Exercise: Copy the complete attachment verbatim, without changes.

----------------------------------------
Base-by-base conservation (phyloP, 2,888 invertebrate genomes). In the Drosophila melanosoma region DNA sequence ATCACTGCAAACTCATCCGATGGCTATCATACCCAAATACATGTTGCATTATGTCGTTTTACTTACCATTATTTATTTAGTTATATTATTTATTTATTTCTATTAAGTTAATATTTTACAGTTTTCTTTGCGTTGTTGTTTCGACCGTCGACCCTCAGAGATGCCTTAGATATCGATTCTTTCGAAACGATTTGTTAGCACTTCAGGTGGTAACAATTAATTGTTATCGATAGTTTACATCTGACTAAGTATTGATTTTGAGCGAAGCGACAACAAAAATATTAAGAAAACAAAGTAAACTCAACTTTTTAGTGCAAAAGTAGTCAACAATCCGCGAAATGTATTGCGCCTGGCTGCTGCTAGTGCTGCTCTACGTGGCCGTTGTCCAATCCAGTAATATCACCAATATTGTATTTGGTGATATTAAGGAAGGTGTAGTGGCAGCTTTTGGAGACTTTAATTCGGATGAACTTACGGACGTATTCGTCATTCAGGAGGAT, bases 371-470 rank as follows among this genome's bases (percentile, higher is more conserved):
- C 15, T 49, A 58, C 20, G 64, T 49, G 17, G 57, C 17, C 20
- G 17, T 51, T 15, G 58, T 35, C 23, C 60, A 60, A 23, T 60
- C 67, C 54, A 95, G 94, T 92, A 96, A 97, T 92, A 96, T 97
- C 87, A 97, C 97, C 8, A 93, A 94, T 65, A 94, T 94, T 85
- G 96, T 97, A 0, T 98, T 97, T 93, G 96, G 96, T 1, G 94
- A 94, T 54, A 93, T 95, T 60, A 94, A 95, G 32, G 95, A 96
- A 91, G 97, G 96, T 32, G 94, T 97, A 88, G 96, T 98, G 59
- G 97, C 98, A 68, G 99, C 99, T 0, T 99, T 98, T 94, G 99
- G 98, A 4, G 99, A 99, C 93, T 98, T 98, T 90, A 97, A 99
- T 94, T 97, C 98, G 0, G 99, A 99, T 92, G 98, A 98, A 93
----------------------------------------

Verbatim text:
Base-by-base conservation (phyloP, 2,888 invertebrate genomes). In the Drosophila melanosoma region DNA sequence ATCACTGCAAACTCATCCGATGGCTATCATACCCAAATACATGTTGCATTATGTCGTTTTACTTACCATTATTTATTTAGTTATATTATTTATTTATTTCTATTAAGTTAATATTTTACAGTTTTCTTTGCGTTGTTGTTTCGACCGTCGACCCTCAGAGATGCCTTAGATATCGATTCTTTCGAAACGATTTGTTAGCACTTCAGGTGGTAACAATTAATTGTTATCGATAGTTTACATCTGACTAAGTATTGATTTTGAGCGAAGCGACAACAAAAATATTAAGAAAACAAAGTAAACTCAACTTTTTAGTGCAAAAGTAGTCAACAATCCGCGAAATGTATTGCGCCTGGCTGCTGCTAGTGCTGCTCTACGTGGCCGTTGTCCAATCCAGTAATATCACCAATATTGTATTTGGTGATATTAAGGAAGGTGTAGTGGCAGCTTTTGGAGACTTTAATTCGGATGAACTTACGGACGTATTCGTCATTCAGGAGGAT, bases 371-470 rank as follows among this genome's bases (percentile, higher is more conserved):
- C 15, T 49, A 58, C 20, G 64, T 49, G 17, G 57, C 17, C 20
- G 17, T 51, T 15, G 58, T 35, C 23, C 60, A 60, A 23, T 60
- C 67, C 54, A 95, G 94, T 92, A 96, A 97, T 92, A 96, T 97
- C 87, A 97, C 97, C 8, A 93, A 94, T 65, A 94, T 94, T 85
- G 96, T 97, A 0, T 98, T 97, T 93, G 96, G 96, T 1, G 94
- A 94, T 54, A 93, T 95, T 60, A 94, A 95, G 32, G 95, A 96
- A 91, G 97, G 96, T 32, G 94, T 97, A 88, G 96, T 98, G 59
- G 97, C 98, A 68, G 99, C 99, T 0, T 99, T 98, T 94, G 99
- G 98, A 4, G 99, A 99, C 93, T 98, T 98, T 90, A 97, A 99
- T 94, T 97, C 98, G 0, G 99, A 99, T 92, G 98, A 98, A 93